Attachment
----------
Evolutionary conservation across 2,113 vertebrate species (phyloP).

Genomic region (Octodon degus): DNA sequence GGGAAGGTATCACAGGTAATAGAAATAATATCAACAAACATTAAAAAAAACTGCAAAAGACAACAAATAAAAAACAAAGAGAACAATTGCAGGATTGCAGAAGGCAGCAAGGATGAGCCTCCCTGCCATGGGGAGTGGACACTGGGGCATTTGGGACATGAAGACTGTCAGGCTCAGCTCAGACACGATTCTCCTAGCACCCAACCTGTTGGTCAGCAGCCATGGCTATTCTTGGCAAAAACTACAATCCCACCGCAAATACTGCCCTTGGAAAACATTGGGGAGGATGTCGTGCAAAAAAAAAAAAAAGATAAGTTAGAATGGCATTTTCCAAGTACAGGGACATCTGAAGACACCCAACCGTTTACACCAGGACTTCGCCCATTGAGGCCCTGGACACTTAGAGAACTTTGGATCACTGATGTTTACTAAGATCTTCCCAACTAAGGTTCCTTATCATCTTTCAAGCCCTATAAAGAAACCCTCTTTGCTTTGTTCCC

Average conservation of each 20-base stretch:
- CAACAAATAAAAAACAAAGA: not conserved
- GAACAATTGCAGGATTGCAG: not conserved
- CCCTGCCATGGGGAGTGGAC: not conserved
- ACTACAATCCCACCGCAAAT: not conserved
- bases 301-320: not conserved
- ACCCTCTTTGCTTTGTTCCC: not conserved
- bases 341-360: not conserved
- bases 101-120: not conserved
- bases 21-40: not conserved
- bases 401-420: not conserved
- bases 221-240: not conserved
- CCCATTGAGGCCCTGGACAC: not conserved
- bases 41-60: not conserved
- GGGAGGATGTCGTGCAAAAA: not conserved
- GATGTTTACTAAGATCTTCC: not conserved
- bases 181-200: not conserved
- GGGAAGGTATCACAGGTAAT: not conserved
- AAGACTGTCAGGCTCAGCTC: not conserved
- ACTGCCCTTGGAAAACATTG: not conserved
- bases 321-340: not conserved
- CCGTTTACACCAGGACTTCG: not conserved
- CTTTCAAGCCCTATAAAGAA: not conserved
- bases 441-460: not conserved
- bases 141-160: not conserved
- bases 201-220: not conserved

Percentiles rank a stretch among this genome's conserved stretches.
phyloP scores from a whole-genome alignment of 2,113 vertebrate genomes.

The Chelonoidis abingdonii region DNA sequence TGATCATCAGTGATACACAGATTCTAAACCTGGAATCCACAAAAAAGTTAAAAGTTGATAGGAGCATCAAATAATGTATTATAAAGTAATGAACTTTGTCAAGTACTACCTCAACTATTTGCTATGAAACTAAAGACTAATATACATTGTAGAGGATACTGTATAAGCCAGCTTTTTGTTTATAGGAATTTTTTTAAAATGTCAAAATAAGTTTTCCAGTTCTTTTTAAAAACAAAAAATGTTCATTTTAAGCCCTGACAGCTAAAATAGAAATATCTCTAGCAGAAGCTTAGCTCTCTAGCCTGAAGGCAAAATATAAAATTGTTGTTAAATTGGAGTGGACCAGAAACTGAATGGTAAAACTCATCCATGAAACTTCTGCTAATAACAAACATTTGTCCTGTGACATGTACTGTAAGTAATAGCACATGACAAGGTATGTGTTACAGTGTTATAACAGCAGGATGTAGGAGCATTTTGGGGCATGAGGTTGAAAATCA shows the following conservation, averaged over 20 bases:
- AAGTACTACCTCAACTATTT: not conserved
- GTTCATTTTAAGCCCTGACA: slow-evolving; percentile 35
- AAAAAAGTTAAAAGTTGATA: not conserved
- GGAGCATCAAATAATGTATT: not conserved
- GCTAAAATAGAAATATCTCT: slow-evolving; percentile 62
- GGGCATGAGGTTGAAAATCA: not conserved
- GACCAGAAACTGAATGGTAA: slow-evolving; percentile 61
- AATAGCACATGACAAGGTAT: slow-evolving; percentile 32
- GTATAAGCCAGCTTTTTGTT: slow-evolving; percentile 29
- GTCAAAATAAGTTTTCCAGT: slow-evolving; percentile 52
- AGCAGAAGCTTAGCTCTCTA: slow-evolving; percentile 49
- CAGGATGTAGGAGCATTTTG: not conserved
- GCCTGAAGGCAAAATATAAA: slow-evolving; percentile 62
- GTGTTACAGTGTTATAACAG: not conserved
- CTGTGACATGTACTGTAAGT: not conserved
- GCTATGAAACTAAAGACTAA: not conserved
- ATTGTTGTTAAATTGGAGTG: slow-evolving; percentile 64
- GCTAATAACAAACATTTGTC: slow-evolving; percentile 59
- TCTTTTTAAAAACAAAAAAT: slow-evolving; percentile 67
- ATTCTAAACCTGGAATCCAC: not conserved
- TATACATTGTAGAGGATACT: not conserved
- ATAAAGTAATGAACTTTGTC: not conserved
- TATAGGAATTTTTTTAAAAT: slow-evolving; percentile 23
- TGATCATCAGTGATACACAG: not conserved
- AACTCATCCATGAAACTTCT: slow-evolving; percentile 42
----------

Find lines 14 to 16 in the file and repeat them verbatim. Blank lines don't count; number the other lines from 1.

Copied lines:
- bases 221-240: not conserved
- CCCATTGAGGCCCTGGACAC: not conserved
- bases 41-60: not conserved